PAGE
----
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Cuts or Lacerations (cont.)


Infection is the biggest medical concern in the first few weeks.

  • Signs of infection include severe pain, draining pus, redness beyond the wound edges, fever and chills, or excessive wound swelling.
  • Inflammation from wound healing and stitches can cause minor redness around the wound edges and is normal.
  • If you think you might have an infection, see a doctor.

Scarring is a big concern. Although good wound care gives the best chance of a smaller scar, there are several factors you can't control:

  • Some African American people form keloid scars during the healing process
    • A keloid is a thick swollen scar with a ropelike quality.
    • Sometimes a dermatologist or plastic surgeon can treat the condition after the wound is healed.
    • More jagged cuts with more traumatic skin damage (such as a cut surrounded by an area of abrasion) tend to scar more.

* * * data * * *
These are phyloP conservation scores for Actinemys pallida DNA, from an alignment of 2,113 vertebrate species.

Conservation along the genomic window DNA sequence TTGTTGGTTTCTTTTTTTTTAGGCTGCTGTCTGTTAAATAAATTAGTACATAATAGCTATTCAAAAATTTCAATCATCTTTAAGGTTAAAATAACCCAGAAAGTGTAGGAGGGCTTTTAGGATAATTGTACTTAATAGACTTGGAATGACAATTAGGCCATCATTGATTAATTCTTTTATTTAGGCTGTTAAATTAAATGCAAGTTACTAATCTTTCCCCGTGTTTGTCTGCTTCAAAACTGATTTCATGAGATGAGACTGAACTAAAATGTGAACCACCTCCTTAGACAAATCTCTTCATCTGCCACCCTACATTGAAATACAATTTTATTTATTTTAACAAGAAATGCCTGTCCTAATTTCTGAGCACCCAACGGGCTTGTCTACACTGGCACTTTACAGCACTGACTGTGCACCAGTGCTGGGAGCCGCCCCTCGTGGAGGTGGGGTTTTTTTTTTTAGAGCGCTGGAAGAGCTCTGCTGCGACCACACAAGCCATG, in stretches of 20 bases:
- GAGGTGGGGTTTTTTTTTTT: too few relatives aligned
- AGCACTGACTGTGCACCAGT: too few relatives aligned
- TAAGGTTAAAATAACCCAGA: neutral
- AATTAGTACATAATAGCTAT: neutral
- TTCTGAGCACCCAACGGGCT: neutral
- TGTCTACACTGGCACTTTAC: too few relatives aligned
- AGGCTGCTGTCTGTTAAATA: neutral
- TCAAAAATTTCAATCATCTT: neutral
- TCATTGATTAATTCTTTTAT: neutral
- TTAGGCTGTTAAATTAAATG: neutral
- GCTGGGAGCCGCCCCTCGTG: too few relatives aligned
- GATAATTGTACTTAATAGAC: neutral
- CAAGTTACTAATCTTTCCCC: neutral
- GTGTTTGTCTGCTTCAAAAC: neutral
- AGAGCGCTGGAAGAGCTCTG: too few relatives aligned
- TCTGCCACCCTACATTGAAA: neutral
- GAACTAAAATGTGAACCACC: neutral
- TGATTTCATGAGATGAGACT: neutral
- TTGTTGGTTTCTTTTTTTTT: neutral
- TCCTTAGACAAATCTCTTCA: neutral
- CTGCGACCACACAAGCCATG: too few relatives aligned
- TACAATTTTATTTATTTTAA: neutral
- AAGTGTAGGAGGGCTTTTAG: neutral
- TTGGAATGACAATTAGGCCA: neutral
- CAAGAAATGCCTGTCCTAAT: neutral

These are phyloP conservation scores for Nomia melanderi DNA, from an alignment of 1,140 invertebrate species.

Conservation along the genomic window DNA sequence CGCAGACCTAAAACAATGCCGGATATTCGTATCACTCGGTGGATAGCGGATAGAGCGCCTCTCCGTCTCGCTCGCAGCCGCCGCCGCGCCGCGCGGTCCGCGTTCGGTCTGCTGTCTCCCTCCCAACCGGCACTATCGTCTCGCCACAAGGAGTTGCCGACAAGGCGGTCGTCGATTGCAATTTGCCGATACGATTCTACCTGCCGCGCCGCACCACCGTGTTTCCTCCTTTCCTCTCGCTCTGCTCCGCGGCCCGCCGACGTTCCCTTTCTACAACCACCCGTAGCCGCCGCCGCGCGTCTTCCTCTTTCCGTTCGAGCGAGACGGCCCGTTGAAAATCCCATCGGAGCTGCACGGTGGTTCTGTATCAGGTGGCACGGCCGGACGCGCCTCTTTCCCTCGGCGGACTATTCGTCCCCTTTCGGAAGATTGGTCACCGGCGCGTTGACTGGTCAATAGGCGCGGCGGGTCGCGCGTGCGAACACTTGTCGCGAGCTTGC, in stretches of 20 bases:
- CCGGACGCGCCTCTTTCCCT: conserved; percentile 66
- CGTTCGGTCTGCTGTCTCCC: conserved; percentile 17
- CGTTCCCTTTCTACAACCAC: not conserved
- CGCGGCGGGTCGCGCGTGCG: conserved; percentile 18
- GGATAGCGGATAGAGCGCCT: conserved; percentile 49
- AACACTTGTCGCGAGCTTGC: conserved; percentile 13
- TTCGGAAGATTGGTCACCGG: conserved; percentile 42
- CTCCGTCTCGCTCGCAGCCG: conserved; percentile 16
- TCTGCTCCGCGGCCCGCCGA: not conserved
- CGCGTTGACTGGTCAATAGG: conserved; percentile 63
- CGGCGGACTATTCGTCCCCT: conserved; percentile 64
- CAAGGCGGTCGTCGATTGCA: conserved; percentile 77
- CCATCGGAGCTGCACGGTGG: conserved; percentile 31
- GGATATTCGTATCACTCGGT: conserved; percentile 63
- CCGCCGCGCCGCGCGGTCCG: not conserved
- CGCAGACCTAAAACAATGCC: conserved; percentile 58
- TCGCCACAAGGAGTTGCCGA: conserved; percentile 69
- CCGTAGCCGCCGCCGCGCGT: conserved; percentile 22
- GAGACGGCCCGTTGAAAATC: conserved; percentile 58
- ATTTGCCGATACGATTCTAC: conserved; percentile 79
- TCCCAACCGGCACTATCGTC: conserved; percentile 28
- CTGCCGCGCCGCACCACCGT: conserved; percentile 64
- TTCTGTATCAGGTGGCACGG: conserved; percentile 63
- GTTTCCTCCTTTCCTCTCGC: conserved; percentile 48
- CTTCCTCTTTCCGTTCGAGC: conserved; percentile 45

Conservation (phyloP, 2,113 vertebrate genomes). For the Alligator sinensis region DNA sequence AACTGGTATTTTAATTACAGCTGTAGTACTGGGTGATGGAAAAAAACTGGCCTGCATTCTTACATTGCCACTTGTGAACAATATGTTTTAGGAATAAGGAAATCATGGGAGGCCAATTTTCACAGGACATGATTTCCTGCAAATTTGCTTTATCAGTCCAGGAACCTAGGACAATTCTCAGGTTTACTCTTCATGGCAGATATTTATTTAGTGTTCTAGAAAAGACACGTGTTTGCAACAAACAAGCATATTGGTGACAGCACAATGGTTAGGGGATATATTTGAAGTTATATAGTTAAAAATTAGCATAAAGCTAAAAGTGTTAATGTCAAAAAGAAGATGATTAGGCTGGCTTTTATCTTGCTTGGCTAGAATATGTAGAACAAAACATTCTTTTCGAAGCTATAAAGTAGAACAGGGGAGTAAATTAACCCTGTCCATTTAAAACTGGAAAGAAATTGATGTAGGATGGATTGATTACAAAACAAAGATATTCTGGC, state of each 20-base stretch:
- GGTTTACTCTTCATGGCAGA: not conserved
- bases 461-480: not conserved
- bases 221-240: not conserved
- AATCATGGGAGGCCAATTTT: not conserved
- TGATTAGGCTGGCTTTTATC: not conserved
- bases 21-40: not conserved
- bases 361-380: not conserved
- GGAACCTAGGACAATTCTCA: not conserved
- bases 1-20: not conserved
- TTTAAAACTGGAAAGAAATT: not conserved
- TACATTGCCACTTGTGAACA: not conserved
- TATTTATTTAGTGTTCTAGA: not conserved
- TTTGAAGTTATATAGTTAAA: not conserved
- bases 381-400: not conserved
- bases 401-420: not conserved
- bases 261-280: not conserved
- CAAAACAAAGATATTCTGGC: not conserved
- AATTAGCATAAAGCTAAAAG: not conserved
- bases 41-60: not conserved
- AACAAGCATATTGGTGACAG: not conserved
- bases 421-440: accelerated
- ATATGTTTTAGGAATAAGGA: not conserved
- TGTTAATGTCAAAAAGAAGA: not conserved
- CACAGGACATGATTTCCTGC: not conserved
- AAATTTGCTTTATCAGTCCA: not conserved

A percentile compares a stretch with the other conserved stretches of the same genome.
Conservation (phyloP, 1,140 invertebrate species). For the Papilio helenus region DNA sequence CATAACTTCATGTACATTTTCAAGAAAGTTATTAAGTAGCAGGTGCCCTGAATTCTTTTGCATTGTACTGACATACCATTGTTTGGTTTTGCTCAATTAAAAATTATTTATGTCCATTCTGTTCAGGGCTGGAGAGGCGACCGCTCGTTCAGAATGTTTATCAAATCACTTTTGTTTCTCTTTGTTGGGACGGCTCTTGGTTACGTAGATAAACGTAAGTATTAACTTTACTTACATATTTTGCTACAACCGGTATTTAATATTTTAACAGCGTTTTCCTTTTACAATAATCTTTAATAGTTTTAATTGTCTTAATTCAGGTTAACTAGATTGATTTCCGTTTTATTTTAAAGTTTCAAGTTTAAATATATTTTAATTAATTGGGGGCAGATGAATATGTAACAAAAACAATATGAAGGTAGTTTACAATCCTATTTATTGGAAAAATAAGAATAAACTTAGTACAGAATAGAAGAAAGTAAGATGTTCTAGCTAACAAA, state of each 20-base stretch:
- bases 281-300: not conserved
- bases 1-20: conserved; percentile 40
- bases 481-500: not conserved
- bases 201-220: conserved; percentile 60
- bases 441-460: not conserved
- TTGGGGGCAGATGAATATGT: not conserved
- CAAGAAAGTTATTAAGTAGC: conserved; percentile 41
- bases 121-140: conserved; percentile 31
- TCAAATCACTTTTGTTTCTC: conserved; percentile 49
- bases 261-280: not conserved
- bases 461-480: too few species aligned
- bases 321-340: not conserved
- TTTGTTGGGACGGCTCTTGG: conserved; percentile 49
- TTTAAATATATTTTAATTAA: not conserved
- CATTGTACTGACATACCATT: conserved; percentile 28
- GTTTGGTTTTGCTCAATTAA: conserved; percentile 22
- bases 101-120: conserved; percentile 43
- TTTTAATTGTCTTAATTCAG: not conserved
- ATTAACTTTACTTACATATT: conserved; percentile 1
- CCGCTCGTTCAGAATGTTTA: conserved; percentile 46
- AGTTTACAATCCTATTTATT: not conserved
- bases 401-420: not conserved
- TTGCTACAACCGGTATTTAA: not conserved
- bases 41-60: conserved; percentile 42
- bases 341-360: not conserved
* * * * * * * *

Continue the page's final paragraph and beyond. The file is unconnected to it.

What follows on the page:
• Cuts in the same direction as your natural skin lines (wrinkle lines) are less visible.

There are some things you can do to help minimize the possibility of scarring:

  • Infected wounds tend to scar more.
    • Keep an eye out for redness, swelling, or other signs of infection and see a doctor if these occur.
    • Keep the wound covered and clean while healing.
    • Avoid sun exposure, as newly healed tissue burns more easily and is often left discolored.
    • Over-the-counter scar creams are generally not harmful but they have not been proven to be effective.
    • It is important to realize that a scar will often look red and swollen after suture removal but may fade considerably for up to one year. You might want to wait at least that long before consulting a specialist for scar revision.

Medically reviewed by Avrom Simon, MD; Board Certified Preventative Medicine with Subspecialty in Occupational Medicine

REFERENCE: "Basic principles of wound management"

Medically Reviewed by a Doctor on 8/31/2015

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